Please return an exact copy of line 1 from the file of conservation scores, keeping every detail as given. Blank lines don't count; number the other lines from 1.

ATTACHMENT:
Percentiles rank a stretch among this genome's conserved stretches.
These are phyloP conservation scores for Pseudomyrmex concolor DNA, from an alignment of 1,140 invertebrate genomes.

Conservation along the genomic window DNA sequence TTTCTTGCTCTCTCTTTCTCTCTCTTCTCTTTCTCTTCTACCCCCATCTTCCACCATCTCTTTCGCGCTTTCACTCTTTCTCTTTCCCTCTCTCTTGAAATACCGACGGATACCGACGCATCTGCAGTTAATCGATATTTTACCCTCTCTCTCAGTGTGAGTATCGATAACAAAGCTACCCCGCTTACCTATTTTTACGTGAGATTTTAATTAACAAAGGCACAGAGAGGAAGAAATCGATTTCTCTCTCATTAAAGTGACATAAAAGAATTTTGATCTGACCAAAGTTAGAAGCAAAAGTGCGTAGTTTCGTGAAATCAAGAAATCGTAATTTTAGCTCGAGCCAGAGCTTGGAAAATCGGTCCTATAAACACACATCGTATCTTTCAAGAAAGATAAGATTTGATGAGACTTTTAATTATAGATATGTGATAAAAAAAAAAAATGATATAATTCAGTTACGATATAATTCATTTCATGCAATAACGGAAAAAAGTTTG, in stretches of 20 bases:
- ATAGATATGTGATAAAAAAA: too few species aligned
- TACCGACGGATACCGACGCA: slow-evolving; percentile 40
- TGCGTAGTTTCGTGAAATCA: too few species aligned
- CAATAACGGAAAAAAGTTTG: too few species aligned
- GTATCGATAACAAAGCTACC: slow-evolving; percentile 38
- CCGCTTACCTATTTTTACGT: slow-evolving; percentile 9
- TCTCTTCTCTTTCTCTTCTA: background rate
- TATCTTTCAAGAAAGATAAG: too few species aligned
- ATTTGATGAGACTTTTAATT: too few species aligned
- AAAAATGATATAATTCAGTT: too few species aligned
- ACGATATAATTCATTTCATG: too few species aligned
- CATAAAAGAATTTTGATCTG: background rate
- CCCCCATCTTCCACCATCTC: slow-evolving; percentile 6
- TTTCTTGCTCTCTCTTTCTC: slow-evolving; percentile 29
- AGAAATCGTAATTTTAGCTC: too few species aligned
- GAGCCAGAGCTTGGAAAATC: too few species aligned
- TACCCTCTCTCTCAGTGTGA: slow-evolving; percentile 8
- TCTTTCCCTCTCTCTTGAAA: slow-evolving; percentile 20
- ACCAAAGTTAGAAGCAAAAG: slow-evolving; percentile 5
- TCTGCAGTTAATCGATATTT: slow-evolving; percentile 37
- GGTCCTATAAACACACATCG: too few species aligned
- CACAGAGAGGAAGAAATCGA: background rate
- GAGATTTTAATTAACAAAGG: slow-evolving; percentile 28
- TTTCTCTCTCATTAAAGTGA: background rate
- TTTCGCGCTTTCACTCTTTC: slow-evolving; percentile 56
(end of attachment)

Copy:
Percentiles rank a stretch among this genome's conserved stretches.